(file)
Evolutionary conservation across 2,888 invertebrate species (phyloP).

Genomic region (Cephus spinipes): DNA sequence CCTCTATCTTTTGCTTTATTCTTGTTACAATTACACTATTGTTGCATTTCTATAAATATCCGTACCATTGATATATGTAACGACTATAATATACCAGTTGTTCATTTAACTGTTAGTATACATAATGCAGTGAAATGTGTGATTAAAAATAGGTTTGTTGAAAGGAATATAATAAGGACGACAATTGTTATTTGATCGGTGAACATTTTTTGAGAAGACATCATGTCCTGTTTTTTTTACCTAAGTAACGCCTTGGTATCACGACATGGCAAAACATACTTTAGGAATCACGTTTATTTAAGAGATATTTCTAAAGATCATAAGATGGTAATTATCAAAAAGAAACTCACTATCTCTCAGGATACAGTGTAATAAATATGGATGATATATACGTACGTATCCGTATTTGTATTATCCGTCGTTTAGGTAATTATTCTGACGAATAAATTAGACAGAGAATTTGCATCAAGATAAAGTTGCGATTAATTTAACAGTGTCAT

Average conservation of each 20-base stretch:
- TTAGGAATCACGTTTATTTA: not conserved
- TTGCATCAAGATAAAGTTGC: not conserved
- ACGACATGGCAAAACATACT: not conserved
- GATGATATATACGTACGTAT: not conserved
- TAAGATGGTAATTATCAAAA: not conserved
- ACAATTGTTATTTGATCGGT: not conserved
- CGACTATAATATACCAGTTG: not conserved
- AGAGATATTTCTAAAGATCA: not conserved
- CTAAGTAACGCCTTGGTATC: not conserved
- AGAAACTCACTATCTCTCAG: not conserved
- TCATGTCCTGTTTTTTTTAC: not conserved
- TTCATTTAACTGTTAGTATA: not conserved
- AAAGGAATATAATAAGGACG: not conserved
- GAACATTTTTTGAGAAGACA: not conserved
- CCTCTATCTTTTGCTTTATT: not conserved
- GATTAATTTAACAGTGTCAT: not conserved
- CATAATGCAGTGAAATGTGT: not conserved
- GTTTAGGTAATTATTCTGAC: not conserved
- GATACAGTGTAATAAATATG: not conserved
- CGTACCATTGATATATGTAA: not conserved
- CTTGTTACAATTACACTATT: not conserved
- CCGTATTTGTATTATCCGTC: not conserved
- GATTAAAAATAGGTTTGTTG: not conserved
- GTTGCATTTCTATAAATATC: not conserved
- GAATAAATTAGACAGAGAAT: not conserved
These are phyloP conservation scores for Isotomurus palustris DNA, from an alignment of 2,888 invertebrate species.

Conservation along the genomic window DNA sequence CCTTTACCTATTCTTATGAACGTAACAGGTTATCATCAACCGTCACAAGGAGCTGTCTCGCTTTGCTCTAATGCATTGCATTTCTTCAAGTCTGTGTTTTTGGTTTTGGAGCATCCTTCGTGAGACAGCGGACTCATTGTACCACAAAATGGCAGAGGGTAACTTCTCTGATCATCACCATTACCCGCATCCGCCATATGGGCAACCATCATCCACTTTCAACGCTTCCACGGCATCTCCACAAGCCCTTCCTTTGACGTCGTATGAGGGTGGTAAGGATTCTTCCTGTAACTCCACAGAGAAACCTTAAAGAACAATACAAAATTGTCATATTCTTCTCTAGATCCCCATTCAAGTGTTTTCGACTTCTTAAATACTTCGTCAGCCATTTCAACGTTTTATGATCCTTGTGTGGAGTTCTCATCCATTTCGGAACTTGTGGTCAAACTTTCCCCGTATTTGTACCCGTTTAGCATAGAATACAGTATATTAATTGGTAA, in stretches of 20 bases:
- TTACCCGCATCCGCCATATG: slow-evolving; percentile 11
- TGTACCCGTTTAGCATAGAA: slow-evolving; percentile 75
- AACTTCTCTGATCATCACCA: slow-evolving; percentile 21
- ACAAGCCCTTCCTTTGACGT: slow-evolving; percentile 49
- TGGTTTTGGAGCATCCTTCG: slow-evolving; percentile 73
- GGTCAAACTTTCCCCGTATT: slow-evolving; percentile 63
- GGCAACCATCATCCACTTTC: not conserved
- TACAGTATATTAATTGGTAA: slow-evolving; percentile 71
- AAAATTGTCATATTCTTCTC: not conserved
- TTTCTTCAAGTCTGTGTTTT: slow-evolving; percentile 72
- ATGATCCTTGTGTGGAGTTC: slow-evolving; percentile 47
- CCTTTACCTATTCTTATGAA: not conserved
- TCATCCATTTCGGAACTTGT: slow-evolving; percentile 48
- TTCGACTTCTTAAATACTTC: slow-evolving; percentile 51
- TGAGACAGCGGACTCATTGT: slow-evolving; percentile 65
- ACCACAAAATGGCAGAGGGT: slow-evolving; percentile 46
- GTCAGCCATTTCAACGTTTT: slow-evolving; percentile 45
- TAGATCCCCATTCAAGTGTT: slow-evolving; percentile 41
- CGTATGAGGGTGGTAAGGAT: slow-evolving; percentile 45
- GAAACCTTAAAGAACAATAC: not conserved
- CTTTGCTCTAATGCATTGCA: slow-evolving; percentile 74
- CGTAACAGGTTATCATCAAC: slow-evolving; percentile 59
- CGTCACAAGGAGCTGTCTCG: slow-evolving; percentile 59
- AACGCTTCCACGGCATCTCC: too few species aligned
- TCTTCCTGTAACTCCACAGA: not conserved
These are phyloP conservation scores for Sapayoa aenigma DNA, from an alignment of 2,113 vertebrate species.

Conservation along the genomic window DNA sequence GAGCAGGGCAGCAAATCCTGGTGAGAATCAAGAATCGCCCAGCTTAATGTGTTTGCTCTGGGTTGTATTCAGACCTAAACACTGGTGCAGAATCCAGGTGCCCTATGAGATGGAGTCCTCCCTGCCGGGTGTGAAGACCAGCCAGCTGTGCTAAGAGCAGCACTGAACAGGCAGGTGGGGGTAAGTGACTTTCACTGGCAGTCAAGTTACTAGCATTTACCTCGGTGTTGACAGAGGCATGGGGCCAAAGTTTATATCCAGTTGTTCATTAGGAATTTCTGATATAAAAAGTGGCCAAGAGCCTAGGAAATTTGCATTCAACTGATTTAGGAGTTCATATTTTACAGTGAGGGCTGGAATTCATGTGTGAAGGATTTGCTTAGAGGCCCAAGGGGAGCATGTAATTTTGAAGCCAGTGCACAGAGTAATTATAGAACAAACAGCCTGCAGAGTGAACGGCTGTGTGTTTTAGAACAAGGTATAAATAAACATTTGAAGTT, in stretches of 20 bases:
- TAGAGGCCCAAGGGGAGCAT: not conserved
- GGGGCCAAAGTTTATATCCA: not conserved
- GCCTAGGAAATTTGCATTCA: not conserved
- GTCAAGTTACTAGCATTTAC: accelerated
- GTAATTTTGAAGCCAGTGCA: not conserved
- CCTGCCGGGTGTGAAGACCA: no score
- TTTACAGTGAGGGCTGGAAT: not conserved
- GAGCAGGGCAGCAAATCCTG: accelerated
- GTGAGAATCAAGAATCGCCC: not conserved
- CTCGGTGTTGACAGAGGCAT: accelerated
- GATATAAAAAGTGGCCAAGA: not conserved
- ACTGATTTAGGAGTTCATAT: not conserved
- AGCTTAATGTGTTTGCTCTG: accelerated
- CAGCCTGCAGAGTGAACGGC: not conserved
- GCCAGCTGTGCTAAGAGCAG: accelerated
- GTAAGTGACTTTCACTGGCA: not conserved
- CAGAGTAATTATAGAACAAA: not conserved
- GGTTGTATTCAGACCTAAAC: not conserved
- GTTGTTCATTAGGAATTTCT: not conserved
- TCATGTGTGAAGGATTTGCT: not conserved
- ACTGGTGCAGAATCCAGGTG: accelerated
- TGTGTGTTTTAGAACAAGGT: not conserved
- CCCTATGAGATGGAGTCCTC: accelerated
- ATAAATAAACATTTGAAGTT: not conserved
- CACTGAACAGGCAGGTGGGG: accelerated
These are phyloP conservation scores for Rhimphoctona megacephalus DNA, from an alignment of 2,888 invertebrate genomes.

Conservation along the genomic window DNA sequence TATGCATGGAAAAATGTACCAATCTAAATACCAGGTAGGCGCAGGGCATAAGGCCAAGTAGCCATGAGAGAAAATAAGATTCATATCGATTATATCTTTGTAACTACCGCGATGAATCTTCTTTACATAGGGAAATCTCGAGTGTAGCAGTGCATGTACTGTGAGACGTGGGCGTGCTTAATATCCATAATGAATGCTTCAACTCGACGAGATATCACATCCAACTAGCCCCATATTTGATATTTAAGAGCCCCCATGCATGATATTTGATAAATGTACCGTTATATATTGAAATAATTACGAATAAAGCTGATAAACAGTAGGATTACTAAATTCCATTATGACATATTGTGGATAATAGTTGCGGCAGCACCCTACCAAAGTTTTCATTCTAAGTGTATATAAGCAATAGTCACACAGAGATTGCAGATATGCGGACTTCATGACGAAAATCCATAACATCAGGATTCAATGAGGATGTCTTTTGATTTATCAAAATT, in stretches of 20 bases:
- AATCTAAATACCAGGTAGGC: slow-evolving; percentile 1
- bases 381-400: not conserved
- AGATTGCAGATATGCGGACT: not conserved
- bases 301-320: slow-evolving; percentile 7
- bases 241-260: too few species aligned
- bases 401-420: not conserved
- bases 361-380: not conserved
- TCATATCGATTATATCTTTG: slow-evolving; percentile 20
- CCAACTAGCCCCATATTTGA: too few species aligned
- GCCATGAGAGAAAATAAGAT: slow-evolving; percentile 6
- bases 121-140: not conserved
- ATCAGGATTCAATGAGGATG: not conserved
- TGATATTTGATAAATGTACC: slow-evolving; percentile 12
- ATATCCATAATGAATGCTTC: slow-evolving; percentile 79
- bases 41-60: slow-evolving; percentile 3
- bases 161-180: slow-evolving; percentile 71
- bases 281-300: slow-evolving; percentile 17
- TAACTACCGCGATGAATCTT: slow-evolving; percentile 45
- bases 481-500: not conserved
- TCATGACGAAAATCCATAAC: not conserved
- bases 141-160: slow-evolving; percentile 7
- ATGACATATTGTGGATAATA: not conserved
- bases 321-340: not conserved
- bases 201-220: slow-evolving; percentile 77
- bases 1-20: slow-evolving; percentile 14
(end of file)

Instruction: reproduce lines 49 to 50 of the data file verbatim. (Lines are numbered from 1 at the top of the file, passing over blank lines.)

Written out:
- CGTATGAGGGTGGTAAGGAT: slow-evolving; percentile 45
- GAAACCTTAAAGAACAATAC: not conserved